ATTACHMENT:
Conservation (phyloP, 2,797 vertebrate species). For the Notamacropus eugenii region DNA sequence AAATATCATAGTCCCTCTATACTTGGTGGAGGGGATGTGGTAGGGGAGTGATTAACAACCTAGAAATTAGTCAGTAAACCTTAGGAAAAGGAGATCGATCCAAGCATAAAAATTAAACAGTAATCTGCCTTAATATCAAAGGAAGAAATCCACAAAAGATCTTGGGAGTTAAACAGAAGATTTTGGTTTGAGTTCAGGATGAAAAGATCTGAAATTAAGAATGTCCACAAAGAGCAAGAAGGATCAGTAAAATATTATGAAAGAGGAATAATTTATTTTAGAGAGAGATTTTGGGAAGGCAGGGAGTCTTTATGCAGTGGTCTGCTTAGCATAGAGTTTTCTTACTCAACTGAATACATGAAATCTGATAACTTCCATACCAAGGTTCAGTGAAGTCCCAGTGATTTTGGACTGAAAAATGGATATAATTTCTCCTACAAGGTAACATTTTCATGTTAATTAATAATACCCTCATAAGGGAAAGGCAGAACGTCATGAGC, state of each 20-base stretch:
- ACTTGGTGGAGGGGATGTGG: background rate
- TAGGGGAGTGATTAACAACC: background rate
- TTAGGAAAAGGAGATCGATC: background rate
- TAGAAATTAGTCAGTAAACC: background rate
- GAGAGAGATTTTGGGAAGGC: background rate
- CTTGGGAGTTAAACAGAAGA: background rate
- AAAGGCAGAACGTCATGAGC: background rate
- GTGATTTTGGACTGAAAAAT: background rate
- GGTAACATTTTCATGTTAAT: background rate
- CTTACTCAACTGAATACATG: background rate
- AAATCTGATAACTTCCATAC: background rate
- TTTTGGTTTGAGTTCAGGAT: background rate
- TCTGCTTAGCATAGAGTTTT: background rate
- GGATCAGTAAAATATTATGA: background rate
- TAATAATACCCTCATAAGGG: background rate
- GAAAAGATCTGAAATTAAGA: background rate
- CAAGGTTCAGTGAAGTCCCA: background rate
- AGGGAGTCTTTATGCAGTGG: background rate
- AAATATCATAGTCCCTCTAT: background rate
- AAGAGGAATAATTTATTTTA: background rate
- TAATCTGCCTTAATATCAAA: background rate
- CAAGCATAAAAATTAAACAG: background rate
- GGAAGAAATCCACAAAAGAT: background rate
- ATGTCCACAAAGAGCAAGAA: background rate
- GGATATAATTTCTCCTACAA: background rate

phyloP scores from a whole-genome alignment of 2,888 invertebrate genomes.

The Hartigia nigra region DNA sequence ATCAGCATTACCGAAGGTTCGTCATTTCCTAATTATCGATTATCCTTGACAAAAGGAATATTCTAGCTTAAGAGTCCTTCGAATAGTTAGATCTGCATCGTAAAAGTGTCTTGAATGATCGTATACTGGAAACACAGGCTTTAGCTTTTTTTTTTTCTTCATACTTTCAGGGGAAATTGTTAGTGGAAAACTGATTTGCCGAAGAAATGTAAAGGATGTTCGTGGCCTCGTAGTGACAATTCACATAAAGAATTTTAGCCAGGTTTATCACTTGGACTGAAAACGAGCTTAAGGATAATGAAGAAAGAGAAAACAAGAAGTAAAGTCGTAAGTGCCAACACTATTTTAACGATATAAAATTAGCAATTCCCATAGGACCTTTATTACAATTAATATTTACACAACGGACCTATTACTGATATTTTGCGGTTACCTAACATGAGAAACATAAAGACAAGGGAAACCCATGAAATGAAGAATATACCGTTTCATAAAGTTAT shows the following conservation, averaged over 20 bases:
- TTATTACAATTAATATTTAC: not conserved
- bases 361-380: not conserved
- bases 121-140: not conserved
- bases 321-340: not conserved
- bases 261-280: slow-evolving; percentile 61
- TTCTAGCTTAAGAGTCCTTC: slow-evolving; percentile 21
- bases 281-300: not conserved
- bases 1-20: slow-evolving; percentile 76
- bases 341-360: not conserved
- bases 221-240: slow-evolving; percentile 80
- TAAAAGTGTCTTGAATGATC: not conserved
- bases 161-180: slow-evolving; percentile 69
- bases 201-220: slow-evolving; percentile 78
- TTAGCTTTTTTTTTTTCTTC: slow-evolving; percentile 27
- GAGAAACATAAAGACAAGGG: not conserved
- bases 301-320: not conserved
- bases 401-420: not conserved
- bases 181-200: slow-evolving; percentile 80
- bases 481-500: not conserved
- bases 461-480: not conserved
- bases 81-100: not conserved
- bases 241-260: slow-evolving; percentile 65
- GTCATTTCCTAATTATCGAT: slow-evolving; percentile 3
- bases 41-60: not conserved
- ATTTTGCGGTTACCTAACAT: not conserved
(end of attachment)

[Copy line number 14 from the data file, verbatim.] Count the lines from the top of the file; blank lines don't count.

- TCTGCTTAGCATAGAGTTTT: background rate